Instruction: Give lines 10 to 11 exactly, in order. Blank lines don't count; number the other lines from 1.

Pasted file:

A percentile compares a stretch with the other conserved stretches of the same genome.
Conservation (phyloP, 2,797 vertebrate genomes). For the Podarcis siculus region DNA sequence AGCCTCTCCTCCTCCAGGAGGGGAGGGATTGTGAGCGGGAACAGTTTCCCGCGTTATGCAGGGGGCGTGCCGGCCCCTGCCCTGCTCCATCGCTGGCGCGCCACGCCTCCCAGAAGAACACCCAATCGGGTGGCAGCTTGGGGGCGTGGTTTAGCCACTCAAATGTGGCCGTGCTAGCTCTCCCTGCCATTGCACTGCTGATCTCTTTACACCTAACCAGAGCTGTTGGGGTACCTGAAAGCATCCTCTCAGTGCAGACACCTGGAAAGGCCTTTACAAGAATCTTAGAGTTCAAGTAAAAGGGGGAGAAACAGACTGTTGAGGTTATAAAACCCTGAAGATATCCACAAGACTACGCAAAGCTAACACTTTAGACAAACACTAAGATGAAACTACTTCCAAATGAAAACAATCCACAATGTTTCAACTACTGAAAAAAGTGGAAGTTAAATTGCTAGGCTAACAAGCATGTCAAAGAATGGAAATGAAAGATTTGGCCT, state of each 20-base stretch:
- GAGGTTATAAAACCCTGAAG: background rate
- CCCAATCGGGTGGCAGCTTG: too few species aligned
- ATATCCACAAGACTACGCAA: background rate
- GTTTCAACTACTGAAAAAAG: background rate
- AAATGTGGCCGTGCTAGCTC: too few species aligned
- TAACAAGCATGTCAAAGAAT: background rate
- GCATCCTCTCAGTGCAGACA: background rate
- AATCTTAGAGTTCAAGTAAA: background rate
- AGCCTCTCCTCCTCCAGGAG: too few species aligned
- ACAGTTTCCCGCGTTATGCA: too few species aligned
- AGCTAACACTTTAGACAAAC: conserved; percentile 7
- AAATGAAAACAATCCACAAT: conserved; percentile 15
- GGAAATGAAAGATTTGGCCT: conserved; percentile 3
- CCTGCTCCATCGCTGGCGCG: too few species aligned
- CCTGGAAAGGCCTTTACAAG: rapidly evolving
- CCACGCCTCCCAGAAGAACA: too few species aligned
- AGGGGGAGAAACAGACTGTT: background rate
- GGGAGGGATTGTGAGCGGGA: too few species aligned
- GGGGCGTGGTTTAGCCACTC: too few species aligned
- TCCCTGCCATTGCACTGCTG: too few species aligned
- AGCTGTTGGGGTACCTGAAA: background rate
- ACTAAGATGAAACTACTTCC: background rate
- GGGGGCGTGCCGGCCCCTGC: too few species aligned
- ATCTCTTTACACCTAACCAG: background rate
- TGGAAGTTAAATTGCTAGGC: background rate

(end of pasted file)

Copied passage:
- AATCTTAGAGTTCAAGTAAA: background rate
- AGCCTCTCCTCCTCCAGGAG: too few species aligned